Julia Alvarez: 1950—: Author
From Latina To "gringa"
Although Alvarez was born in New York City on March 27, 1950, soon after her birth her parents returned to their native home of the Dominican Republic, where her father, a doctor, ran a local hospital. The second of four sisters, she was reared close to her mother's family, amidst a slew of cousins, aunts, uncles, and maids. When Alvarez was ten years old, her father became actively involved in the underground coalition poised to overthrow dictator Rafael Leonidas Trujillo Molina. As a result, the police set up surveillance on their home and Alvarez's father was warned by an American agent that his arrest was imminent. To avoid this fate the family fled the country.
Their destination was New York, where Alvarez's father had secured a fellowship at a hospital. For Alvarez, the mystique of the United States loomed large in her ten-year-old mind. "All my childhood I had dressed like an American, eaten American foods, and befriended American children," Alvarez told American Scholar. "I had gone to an American school and spent most of the day speaking and reading English. At night, my prayers were full of blond hair and blue eyes and snow.… All my childhood I had longed for this moment of arrival. And here I was, an American girl, coming home at last."
Once the plane landed in New York, Alvarez's story-book image of life in the United States was quickly shattered by the harsh realities of life as an immigrant. Uprooted from her culture, her native language, and extended family, Alvarez, once a vivacious child who made friends easily, became introverted. Her father took her to a library, and Alvarez discovered her love for the written word. "Back home, I had been a very poor student, a tomboy, and a troublemaker, so my father was eager to encourage this new trend in [me]," she told Library Journal. Books became her new home. She explained to Frontera Magazine, "Coming to this country I discovered books, I discovered that it was a way to enter into a portable homeland that you could carry around in your head. You didn't have to suffer what was going on around you. I found in books a place to go."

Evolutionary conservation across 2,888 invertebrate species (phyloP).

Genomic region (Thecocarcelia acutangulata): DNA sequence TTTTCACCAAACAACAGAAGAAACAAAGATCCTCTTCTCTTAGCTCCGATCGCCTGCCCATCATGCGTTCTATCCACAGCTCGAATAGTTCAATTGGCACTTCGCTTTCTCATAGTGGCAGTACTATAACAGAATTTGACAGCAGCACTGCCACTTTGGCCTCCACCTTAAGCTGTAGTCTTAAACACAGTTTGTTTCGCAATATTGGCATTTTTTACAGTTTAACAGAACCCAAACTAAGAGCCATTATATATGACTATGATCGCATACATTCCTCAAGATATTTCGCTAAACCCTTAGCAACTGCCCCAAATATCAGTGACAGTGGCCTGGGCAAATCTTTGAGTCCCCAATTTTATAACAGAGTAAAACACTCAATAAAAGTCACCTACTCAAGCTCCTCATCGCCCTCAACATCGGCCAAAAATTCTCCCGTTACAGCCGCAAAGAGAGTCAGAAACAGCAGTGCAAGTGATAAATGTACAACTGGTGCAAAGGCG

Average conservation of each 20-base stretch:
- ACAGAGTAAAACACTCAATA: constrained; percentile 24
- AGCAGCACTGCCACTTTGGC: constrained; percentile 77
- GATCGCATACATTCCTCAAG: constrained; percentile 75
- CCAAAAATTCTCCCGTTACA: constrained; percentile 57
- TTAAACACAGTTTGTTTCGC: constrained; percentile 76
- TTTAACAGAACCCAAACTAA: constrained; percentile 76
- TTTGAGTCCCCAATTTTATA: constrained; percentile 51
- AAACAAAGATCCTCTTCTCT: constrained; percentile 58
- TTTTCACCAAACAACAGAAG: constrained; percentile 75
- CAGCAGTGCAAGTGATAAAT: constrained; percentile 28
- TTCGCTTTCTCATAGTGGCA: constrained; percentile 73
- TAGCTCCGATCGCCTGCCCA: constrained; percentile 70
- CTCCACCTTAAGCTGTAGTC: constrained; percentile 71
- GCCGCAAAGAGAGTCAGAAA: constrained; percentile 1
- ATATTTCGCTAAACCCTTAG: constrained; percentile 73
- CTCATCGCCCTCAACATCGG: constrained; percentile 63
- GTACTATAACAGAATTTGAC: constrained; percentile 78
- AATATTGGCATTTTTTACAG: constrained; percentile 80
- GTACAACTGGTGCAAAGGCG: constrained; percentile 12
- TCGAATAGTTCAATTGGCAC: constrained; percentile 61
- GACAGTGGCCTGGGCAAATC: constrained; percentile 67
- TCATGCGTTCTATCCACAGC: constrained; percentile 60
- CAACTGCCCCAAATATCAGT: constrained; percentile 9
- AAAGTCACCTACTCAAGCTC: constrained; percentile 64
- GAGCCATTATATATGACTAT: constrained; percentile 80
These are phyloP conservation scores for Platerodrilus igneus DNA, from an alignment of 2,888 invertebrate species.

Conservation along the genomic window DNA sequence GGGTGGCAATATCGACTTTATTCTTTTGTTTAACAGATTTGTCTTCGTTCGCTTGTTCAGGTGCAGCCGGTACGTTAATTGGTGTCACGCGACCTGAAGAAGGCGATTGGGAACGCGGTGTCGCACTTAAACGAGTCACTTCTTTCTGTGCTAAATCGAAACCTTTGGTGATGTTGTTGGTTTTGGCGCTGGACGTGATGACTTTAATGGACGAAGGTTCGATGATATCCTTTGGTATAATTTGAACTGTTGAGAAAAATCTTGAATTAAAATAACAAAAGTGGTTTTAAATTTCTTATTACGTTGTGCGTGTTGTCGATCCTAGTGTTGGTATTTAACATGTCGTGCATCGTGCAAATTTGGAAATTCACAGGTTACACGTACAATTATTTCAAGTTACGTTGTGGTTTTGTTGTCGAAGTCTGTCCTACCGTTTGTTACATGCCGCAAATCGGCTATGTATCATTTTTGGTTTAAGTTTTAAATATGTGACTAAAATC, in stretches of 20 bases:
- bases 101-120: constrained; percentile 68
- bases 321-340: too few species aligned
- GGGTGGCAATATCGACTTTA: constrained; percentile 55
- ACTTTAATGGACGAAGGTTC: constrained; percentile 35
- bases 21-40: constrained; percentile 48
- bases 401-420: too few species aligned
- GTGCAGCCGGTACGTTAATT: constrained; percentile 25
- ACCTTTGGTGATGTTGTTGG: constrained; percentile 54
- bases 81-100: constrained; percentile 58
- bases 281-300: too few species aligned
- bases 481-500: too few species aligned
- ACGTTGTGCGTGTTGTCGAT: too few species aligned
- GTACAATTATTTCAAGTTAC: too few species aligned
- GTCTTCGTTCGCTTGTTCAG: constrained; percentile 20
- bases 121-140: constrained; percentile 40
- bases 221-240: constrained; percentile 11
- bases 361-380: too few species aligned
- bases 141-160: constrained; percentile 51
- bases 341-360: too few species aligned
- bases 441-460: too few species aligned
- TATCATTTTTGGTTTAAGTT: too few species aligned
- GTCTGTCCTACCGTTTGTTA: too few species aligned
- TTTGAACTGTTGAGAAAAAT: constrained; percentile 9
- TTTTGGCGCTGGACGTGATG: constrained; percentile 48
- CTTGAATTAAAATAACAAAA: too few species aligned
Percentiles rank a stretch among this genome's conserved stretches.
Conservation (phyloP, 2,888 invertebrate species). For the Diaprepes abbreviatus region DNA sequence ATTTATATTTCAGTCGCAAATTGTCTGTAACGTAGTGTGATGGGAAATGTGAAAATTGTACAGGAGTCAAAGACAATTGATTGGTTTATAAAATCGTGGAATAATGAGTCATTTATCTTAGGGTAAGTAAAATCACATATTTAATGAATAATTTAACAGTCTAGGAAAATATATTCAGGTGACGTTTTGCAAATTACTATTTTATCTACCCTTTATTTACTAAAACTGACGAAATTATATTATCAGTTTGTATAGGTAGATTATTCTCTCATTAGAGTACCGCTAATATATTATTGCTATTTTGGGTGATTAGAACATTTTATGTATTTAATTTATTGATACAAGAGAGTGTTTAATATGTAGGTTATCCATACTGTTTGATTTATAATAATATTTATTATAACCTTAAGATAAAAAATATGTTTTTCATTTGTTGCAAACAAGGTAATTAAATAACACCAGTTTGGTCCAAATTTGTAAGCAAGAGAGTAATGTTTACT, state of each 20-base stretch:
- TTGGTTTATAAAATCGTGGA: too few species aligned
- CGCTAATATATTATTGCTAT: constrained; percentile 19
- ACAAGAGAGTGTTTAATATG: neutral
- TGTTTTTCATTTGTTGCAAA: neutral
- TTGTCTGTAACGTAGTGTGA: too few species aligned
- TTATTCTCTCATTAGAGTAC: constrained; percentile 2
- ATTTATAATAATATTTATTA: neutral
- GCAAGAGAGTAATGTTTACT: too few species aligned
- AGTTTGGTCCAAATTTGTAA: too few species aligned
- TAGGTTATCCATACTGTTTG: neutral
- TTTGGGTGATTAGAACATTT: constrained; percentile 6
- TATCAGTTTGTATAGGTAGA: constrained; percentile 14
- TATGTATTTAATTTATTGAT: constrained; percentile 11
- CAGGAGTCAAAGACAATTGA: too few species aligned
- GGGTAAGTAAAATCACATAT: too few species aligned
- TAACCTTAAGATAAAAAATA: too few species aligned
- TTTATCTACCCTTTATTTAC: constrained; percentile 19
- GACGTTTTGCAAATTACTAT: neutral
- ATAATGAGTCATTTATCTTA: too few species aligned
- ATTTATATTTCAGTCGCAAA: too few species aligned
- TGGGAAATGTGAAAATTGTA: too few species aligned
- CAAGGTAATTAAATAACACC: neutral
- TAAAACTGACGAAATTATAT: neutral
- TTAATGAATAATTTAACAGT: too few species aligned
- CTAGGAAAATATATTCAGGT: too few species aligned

At the age of 13 Alvarez left home to attend boarding school. Already an avid reader, she realized her desire to write after an English teacher gave her class a writing assignment, asking them to write an essay about themselves. What began as homework turned into self-discovery. Years later Alvarez reflected that it was her feelings of alienation and displacement that pushed her toward a life as an author. She is fond of quoting exiled Polish poet Czeslow Milosz, who said, "Language is the only homeland." By the time she had reached high school, Alvarez knew with certainty that she wanted to become a writer.
Brief BiographiesBiographies: (Hugo) Alvar (Henrik) Aalto (1898–1976) Biography to Miguel Angel Asturias (1899–1974) BiographyJulia Alvarez: 1950—: Author Biography - From Latina To "gringa", Student, Itinerant Poet, And Teacher, Poet And Author